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5 Differences Between Tube and Solid-State Amps

Guitar amps are essential for anyone playing an electric guitar, and it's arguable that the amp itself is responsible for more of the tone than the actual guitar. In the world of guitar amps, there are two types to choose from: tube amps and solid-state amps. Here are five differences between the two types of amplifiers. 


1. Tubes can go bad 

Since tube amps are powered by vacuum tubes, it’s possible that the tubes themselves can go bad. When this happens it can affect your tone, cause unwanted sounds like squealing or distortion (not the good kind), or the amp could stop working altogether. 

You can replace the tubes when they go bad but remember not all of the tubes in a tube amp are the same. Tube amps have three types of tubes: power, preamp and rectifier. Make sure you know which ones you need to replace if you have issues! 


2. Solid-state amps are more difficult to troubleshoot

Since tube amps are built with analog technologies, like using actual tubes to power the entire thing, they’re a bit easier to troubleshoot if something goes wrong. Solid-state amps are digital, which means if something goes wrong, it’s really difficult to pinpoint where the problems lie, that is unless you’re an electrician or something. 


3. Tube Amps need time to ‘warm-up’

Since tube amps are powered by vacuum tubes, it takes a bit of time for them to warm up and create the classic guitar tone you’re most likely looking for. Some tube amps have a standby switch so that the amp stays ‘warmed-up’ between play sessions, and you’re not having to wait for it again. Overall, it’s a small price to pay for what most guitarists prefer as the more favorable sound. 

Guitar tones from a tube amp are generally regarded as a bit smoother, richer and more responsive to subtle touches but that may be because we’re used to hearing tube amps from older recordings.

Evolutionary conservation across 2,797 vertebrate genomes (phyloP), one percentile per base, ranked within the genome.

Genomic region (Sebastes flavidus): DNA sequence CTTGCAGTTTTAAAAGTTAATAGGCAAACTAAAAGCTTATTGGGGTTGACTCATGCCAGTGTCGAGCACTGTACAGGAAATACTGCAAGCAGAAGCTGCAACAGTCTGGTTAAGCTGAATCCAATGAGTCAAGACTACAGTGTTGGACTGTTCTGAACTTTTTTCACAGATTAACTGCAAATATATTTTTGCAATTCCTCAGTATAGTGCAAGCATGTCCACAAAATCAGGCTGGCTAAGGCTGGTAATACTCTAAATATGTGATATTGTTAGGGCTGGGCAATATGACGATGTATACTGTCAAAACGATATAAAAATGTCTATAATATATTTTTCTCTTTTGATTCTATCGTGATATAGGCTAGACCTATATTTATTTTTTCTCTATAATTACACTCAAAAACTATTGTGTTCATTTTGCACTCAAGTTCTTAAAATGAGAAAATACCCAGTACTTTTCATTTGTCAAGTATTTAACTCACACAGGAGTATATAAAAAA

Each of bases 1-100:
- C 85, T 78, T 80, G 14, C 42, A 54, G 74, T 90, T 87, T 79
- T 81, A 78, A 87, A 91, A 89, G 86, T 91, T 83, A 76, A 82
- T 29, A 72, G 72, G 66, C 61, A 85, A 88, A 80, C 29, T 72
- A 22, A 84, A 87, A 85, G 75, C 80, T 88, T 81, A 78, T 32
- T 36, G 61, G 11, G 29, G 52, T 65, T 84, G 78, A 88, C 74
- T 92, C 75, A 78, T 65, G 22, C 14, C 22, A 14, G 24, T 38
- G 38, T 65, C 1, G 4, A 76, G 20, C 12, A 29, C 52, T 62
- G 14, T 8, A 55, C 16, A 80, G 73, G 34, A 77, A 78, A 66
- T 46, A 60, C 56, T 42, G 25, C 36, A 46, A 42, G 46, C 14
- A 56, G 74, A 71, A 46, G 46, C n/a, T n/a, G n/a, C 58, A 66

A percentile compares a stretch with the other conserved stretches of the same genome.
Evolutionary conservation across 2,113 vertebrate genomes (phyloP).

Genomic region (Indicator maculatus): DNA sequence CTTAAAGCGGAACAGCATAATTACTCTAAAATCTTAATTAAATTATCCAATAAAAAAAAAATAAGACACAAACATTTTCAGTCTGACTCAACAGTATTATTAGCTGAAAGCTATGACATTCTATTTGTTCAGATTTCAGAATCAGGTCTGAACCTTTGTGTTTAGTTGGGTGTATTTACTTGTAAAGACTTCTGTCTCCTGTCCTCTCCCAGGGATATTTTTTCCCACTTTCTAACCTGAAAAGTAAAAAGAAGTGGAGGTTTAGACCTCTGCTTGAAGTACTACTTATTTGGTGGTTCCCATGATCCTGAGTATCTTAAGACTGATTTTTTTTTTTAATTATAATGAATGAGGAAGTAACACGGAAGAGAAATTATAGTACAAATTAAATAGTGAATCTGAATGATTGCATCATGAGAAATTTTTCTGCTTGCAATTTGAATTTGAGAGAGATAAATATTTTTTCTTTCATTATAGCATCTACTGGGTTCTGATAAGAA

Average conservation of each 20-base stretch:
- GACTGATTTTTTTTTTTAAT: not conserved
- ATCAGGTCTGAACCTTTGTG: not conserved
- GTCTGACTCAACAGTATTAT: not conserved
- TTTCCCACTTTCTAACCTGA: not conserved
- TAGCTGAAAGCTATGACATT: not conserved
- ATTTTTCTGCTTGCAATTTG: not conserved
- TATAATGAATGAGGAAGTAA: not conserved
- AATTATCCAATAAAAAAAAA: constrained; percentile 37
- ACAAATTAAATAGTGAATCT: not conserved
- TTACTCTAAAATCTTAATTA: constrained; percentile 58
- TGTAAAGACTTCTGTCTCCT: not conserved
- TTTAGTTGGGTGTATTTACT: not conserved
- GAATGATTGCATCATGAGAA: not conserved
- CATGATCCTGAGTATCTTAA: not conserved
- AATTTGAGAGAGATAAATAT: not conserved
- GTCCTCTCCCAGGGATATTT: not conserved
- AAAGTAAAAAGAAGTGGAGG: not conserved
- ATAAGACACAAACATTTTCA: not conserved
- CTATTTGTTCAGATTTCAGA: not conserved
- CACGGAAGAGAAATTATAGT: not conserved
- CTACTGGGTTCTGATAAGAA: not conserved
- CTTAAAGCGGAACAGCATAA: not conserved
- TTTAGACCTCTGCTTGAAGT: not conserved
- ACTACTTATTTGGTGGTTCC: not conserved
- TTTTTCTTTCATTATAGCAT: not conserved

When pushing a tube amp’s volume, it naturally breaks up the signal. This is where distortion comes from and it’s something that is unique to this type of amp. On the other hand, solid-state amps do not need time to warm up, they’re ready to be played the moment you turn them on. 


4. Tube amps are more expensive

Because of the nature of tube amps, and their favored sound, they’re usually more expensive than their solid-state counterparts. Tube amps start around $400 while solid-state amps can be had for less than $100! 


5. Solid-State Amps are more versatile out-of-the-box

Solid-state amps offer very clean tones if that’s what you’re looking for, or the ability to quickly switch from one style to another thanks to emulation and effects that are usually built right in. 

If you want to play around with different types of music and genres, there’s nothing wrong with picking up a solid-state amp. With evolving technologies, some of these amps can even model the sounds of classic tube amps! 


Which Guitar Amp Should You Choose?

If you’re looking for a more modern sound, or just want a more versatile amp, that won’t completely break the bank, a solid-state amp is a great place to start. 

If you have some money to spend and are looking for that classic rock guitar tone, with tons of warmth and body, a tube amp will be the perfect option. 

If you want to learn more about guitar amps, make sure to check out our Rock Level 1 course with Anders Mouridsen right here

Of course, at the end of the day, these are simply suggestions and you can play any type of music on any type of amp you wish! What do you think? Which type of amp do you prefer? Let us know in the comments! 


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